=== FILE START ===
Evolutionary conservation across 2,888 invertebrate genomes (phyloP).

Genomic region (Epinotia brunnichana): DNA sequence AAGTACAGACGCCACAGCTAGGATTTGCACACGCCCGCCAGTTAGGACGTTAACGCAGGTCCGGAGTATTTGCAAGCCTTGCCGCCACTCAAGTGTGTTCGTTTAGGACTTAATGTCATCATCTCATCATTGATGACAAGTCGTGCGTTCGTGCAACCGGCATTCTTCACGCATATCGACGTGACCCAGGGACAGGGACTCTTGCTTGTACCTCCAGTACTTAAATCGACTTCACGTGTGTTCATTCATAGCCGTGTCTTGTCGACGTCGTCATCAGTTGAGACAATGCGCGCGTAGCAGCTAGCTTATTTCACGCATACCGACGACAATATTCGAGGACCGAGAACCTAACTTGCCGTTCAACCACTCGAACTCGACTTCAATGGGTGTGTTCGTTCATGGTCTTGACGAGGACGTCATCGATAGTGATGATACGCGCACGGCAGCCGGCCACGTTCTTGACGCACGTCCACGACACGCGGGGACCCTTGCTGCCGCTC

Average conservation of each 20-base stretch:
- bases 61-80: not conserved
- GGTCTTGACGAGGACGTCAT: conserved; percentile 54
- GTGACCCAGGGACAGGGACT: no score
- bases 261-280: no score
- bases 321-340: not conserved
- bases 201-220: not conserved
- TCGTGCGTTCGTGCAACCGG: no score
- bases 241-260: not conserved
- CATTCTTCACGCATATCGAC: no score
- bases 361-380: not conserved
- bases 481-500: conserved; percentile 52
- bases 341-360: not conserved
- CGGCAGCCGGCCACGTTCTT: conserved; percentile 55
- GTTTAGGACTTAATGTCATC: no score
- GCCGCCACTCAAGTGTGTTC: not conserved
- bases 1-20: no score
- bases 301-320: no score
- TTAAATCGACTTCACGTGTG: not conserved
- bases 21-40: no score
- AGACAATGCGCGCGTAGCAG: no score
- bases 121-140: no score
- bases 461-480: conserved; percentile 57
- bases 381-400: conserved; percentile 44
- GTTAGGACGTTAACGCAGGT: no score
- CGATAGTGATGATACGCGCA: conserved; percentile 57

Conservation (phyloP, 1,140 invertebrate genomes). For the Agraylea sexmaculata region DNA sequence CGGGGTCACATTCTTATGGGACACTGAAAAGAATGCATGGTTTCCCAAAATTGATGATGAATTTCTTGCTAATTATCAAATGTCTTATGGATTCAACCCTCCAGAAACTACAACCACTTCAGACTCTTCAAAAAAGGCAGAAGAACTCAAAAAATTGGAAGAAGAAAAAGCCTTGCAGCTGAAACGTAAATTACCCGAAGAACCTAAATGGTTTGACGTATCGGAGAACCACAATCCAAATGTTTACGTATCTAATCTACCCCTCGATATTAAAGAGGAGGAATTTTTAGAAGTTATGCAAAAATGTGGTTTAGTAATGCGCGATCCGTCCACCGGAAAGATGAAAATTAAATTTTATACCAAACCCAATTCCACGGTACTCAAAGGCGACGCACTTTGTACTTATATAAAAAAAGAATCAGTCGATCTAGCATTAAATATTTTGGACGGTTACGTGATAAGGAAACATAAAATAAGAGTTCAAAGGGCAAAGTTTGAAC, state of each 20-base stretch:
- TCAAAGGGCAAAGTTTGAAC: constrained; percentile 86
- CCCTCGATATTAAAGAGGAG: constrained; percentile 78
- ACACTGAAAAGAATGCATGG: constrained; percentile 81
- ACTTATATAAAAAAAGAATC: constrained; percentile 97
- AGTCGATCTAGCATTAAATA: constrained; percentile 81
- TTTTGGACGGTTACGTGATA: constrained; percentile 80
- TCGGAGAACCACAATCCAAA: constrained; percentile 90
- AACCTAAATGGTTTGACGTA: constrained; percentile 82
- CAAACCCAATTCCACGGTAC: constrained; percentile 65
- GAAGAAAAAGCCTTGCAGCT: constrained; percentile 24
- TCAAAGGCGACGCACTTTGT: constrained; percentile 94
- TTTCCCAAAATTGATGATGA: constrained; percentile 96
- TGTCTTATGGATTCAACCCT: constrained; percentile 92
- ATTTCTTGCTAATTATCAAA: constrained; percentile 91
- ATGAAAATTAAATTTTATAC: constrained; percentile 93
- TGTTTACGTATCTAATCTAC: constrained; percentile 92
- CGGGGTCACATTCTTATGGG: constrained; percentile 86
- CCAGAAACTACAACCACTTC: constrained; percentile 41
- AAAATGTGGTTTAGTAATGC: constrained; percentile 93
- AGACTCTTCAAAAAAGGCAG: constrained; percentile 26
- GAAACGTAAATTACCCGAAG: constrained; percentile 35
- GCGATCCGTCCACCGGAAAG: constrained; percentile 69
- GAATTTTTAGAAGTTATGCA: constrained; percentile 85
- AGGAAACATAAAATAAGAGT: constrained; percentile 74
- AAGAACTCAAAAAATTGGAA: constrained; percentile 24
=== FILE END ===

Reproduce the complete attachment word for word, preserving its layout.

Evolutionary conservation across 2,888 invertebrate genomes (phyloP).

Genomic region (Epinotia brunnichana): DNA sequence AAGTACAGACGCCACAGCTAGGATTTGCACACGCCCGCCAGTTAGGACGTTAACGCAGGTCCGGAGTATTTGCAAGCCTTGCCGCCACTCAAGTGTGTTCGTTTAGGACTTAATGTCATCATCTCATCATTGATGACAAGTCGTGCGTTCGTGCAACCGGCATTCTTCACGCATATCGACGTGACCCAGGGACAGGGACTCTTGCTTGTACCTCCAGTACTTAAATCGACTTCACGTGTGTTCATTCATAGCCGTGTCTTGTCGACGTCGTCATCAGTTGAGACAATGCGCGCGTAGCAGCTAGCTTATTTCACGCATACCGACGACAATATTCGAGGACCGAGAACCTAACTTGCCGTTCAACCACTCGAACTCGACTTCAATGGGTGTGTTCGTTCATGGTCTTGACGAGGACGTCATCGATAGTGATGATACGCGCACGGCAGCCGGCCACGTTCTTGACGCACGTCCACGACACGCGGGGACCCTTGCTGCCGCTC

Average conservation of each 20-base stretch:
- bases 61-80: not conserved
- GGTCTTGACGAGGACGTCAT: conserved; percentile 54
- GTGACCCAGGGACAGGGACT: no score
- bases 261-280: no score
- bases 321-340: not conserved
- bases 201-220: not conserved
- TCGTGCGTTCGTGCAACCGG: no score
- bases 241-260: not conserved
- CATTCTTCACGCATATCGAC: no score
- bases 361-380: not conserved
- bases 481-500: conserved; percentile 52
- bases 341-360: not conserved
- CGGCAGCCGGCCACGTTCTT: conserved; percentile 55
- GTTTAGGACTTAATGTCATC: no score
- GCCGCCACTCAAGTGTGTTC: not conserved
- bases 1-20: no score
- bases 301-320: no score
- TTAAATCGACTTCACGTGTG: not conserved
- bases 21-40: no score
- AGACAATGCGCGCGTAGCAG: no score
- bases 121-140: no score
- bases 461-480: conserved; percentile 57
- bases 381-400: conserved; percentile 44
- GTTAGGACGTTAACGCAGGT: no score
- CGATAGTGATGATACGCGCA: conserved; percentile 57

Conservation (phyloP, 1,140 invertebrate genomes). For the Agraylea sexmaculata region DNA sequence CGGGGTCACATTCTTATGGGACACTGAAAAGAATGCATGGTTTCCCAAAATTGATGATGAATTTCTTGCTAATTATCAAATGTCTTATGGATTCAACCCTCCAGAAACTACAACCACTTCAGACTCTTCAAAAAAGGCAGAAGAACTCAAAAAATTGGAAGAAGAAAAAGCCTTGCAGCTGAAACGTAAATTACCCGAAGAACCTAAATGGTTTGACGTATCGGAGAACCACAATCCAAATGTTTACGTATCTAATCTACCCCTCGATATTAAAGAGGAGGAATTTTTAGAAGTTATGCAAAAATGTGGTTTAGTAATGCGCGATCCGTCCACCGGAAAGATGAAAATTAAATTTTATACCAAACCCAATTCCACGGTACTCAAAGGCGACGCACTTTGTACTTATATAAAAAAAGAATCAGTCGATCTAGCATTAAATATTTTGGACGGTTACGTGATAAGGAAACATAAAATAAGAGTTCAAAGGGCAAAGTTTGAAC, state of each 20-base stretch:
- TCAAAGGGCAAAGTTTGAAC: constrained; percentile 86
- CCCTCGATATTAAAGAGGAG: constrained; percentile 78
- ACACTGAAAAGAATGCATGG: constrained; percentile 81
- ACTTATATAAAAAAAGAATC: constrained; percentile 97
- AGTCGATCTAGCATTAAATA: constrained; percentile 81
- TTTTGGACGGTTACGTGATA: constrained; percentile 80
- TCGGAGAACCACAATCCAAA: constrained; percentile 90
- AACCTAAATGGTTTGACGTA: constrained; percentile 82
- CAAACCCAATTCCACGGTAC: constrained; percentile 65
- GAAGAAAAAGCCTTGCAGCT: constrained; percentile 24
- TCAAAGGCGACGCACTTTGT: constrained; percentile 94
- TTTCCCAAAATTGATGATGA: constrained; percentile 96
- TGTCTTATGGATTCAACCCT: constrained; percentile 92
- ATTTCTTGCTAATTATCAAA: constrained; percentile 91
- ATGAAAATTAAATTTTATAC: constrained; percentile 93
- TGTTTACGTATCTAATCTAC: constrained; percentile 92
- CGGGGTCACATTCTTATGGG: constrained; percentile 86
- CCAGAAACTACAACCACTTC: constrained; percentile 41
- AAAATGTGGTTTAGTAATGC: constrained; percentile 93
- AGACTCTTCAAAAAAGGCAG: constrained; percentile 26
- GAAACGTAAATTACCCGAAG: constrained; percentile 35
- GCGATCCGTCCACCGGAAAG: constrained; percentile 69
- GAATTTTTAGAAGTTATGCA: constrained; percentile 85
- AGGAAACATAAAATAAGAGT: constrained; percentile 74
- AAGAACTCAAAAAATTGGAA: constrained; percentile 24